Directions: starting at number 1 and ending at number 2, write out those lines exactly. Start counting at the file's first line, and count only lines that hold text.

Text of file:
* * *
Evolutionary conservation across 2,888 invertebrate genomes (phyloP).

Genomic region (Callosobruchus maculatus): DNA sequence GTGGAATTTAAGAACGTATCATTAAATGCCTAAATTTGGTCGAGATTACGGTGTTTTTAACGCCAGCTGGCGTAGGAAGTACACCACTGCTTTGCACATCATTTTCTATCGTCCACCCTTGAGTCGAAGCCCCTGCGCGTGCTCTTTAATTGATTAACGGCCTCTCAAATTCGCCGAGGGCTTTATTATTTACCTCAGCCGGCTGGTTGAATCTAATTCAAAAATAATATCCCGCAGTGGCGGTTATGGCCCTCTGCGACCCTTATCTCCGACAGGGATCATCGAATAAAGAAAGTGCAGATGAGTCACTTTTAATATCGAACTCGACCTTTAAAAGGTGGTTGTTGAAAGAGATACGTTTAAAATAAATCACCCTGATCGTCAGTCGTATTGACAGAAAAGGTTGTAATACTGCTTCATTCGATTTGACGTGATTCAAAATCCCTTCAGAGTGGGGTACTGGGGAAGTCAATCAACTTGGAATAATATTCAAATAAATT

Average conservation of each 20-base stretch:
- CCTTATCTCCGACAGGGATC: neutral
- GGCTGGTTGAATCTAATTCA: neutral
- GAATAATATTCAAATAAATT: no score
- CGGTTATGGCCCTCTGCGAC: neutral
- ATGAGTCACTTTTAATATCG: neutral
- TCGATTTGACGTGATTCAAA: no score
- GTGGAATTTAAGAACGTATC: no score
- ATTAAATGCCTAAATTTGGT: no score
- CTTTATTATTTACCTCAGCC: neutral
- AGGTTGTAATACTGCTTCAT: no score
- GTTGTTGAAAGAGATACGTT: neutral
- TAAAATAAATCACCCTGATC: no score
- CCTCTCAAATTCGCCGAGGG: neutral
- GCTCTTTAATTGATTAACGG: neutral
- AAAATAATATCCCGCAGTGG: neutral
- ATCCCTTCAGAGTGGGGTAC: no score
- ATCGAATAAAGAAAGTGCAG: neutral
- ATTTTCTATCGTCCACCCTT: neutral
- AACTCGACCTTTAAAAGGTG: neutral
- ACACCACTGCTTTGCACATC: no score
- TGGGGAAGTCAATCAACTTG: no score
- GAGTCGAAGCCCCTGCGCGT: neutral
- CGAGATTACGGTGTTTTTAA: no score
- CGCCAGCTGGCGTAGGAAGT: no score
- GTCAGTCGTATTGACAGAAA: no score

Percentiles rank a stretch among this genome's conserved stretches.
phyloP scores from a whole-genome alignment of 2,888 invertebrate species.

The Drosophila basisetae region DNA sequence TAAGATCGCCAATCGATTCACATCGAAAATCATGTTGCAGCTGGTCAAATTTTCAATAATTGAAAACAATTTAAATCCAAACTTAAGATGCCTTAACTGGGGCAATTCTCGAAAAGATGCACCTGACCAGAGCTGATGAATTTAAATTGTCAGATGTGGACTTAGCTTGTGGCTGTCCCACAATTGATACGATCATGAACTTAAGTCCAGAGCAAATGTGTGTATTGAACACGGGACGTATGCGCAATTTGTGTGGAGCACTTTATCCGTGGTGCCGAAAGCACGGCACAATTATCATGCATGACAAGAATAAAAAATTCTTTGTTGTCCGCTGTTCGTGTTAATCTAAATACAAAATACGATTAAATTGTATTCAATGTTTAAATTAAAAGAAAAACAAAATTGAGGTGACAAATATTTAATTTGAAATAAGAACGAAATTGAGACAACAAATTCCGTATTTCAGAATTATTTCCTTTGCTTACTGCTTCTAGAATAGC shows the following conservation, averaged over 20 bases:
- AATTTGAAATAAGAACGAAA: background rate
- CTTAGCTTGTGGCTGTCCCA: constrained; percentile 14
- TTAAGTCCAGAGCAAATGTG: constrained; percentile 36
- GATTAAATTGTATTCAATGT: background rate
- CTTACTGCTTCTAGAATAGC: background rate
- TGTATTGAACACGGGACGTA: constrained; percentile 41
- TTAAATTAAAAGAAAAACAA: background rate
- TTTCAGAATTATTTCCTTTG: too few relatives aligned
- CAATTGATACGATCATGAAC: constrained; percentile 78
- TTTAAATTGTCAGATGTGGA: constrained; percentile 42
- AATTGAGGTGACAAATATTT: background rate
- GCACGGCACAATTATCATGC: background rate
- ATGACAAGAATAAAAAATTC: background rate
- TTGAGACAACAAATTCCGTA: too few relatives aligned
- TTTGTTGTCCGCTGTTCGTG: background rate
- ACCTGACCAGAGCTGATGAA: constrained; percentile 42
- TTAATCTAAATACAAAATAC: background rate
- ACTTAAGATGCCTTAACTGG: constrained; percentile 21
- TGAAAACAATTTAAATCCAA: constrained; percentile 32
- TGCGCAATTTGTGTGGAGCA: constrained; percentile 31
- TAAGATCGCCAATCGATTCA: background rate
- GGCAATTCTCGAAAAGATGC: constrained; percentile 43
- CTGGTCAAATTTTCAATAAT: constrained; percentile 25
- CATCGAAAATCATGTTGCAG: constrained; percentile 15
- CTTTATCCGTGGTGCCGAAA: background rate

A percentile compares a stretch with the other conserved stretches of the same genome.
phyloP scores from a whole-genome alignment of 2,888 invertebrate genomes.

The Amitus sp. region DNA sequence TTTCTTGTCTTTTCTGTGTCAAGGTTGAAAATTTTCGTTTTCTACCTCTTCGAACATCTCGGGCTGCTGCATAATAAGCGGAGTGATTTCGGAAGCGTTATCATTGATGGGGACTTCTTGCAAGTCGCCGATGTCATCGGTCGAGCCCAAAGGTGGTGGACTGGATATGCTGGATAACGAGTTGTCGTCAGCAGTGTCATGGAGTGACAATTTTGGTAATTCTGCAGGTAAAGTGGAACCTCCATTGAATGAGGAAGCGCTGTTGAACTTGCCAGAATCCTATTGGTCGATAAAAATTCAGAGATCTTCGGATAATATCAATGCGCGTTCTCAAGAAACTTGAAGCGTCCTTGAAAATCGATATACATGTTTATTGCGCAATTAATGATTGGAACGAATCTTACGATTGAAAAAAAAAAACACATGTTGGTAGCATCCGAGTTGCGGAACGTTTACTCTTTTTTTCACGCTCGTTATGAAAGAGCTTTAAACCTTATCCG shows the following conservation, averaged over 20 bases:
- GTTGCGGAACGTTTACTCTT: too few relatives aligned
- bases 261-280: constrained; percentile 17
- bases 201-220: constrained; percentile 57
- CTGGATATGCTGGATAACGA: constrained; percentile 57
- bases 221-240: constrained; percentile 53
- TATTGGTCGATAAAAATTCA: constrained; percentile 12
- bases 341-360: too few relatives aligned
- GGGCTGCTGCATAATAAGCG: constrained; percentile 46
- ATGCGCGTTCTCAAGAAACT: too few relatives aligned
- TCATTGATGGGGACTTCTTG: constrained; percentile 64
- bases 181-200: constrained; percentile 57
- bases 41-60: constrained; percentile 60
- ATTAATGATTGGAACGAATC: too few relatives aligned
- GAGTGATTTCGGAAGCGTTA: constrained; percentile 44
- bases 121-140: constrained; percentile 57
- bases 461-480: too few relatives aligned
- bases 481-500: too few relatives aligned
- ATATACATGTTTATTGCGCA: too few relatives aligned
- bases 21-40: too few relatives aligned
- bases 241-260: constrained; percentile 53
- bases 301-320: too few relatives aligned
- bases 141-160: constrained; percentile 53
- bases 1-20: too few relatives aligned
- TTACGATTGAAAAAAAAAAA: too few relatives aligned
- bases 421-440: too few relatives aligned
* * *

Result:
Evolutionary conservation across 2,888 invertebrate genomes (phyloP).

Genomic region (Callosobruchus maculatus): DNA sequence GTGGAATTTAAGAACGTATCATTAAATGCCTAAATTTGGTCGAGATTACGGTGTTTTTAACGCCAGCTGGCGTAGGAAGTACACCACTGCTTTGCACATCATTTTCTATCGTCCACCCTTGAGTCGAAGCCCCTGCGCGTGCTCTTTAATTGATTAACGGCCTCTCAAATTCGCCGAGGGCTTTATTATTTACCTCAGCCGGCTGGTTGAATCTAATTCAAAAATAATATCCCGCAGTGGCGGTTATGGCCCTCTGCGACCCTTATCTCCGACAGGGATCATCGAATAAAGAAAGTGCAGATGAGTCACTTTTAATATCGAACTCGACCTTTAAAAGGTGGTTGTTGAAAGAGATACGTTTAAAATAAATCACCCTGATCGTCAGTCGTATTGACAGAAAAGGTTGTAATACTGCTTCATTCGATTTGACGTGATTCAAAATCCCTTCAGAGTGGGGTACTGGGGAAGTCAATCAACTTGGAATAATATTCAAATAAATT